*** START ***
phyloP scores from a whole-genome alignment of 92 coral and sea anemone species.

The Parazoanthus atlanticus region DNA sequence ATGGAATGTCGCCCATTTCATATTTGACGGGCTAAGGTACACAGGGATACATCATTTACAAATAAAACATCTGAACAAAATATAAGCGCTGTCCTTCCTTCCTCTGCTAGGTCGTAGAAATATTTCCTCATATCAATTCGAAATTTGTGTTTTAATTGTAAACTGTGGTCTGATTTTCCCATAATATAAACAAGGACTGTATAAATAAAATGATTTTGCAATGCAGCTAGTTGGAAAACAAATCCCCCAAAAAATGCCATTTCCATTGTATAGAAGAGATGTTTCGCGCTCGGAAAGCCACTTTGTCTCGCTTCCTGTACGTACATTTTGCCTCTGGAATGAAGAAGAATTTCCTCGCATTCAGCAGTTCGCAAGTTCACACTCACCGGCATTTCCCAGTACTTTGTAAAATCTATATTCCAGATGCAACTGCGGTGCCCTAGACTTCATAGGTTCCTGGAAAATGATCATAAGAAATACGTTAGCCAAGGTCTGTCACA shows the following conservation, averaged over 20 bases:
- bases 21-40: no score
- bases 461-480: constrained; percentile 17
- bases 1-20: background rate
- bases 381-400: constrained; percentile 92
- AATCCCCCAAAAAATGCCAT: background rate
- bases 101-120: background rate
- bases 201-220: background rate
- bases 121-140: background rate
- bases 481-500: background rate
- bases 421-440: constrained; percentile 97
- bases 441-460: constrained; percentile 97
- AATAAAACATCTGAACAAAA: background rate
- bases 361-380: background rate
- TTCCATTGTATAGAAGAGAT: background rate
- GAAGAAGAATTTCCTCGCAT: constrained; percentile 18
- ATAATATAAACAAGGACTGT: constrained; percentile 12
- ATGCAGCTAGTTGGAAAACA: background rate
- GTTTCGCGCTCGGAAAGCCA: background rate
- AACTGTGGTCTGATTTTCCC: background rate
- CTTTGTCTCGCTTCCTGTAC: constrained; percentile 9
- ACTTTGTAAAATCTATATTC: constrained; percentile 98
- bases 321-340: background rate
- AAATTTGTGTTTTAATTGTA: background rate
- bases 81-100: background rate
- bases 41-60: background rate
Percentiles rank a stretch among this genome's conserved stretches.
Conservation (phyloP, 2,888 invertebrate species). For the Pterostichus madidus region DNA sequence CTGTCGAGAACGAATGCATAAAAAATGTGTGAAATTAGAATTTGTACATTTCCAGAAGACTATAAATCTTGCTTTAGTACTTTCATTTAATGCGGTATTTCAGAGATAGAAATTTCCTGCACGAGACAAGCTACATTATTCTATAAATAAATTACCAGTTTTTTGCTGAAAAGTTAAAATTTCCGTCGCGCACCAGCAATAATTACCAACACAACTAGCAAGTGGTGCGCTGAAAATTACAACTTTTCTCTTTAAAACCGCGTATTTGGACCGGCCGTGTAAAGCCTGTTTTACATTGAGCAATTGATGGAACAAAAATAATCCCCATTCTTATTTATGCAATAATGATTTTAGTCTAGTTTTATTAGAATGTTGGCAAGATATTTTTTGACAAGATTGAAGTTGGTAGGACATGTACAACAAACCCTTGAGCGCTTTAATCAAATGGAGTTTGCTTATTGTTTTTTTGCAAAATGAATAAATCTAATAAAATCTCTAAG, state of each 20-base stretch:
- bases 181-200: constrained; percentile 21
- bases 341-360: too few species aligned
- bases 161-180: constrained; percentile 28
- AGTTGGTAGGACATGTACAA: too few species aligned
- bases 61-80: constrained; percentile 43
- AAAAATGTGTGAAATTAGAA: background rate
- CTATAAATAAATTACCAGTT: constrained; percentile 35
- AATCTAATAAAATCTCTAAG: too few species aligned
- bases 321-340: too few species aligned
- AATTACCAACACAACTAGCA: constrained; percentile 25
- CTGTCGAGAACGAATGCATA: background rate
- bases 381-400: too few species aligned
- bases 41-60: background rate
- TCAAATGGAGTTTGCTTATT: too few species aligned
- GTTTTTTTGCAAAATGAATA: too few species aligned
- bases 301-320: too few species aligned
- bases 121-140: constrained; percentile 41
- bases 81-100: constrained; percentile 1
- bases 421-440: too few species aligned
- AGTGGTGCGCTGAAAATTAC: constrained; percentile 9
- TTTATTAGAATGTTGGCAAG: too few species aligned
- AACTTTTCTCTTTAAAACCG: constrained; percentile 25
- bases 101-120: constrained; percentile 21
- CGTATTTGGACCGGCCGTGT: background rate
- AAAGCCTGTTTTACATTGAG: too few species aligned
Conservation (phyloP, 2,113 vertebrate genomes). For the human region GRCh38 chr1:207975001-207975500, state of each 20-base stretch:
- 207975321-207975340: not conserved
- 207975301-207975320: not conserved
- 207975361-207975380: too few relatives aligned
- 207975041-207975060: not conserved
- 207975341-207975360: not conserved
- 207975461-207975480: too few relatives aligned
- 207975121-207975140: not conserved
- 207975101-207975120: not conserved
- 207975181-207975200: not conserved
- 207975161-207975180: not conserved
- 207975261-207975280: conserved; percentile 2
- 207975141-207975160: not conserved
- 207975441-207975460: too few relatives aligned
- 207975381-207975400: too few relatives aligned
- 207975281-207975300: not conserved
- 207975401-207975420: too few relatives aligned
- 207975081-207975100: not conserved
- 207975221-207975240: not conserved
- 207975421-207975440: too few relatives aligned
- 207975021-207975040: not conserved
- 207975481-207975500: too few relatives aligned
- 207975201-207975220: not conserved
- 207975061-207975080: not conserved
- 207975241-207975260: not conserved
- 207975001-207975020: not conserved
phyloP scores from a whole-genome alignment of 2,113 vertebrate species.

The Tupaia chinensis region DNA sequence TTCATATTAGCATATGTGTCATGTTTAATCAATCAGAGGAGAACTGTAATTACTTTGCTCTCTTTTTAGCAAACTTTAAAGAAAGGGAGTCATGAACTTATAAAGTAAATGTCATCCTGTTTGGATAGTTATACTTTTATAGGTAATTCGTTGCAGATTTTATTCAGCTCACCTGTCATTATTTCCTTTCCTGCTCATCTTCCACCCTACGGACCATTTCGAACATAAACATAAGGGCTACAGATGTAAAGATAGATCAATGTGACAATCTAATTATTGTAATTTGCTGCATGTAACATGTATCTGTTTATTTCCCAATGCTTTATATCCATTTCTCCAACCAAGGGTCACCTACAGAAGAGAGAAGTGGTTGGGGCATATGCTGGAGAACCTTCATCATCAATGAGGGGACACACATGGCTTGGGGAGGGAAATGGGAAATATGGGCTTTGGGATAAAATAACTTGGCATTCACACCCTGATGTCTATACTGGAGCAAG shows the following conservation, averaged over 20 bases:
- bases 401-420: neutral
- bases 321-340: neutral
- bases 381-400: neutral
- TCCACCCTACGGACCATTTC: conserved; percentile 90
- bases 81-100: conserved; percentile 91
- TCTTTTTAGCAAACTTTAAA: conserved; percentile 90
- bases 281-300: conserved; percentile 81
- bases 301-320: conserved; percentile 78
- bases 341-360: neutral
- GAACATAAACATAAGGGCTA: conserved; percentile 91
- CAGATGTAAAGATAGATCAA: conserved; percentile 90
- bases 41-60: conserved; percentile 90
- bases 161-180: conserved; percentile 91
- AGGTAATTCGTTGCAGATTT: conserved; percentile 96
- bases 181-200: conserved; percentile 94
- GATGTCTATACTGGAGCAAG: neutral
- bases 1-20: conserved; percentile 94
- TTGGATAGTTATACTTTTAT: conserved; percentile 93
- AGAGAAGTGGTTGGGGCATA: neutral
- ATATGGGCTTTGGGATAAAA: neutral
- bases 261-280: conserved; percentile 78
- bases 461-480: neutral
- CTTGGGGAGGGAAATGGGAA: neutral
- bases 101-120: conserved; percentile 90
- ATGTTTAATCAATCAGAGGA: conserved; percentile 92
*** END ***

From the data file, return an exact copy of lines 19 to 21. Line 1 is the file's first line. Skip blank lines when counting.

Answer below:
- ATGCAGCTAGTTGGAAAACA: background rate
- GTTTCGCGCTCGGAAAGCCA: background rate
- AACTGTGGTCTGATTTTCCC: background rate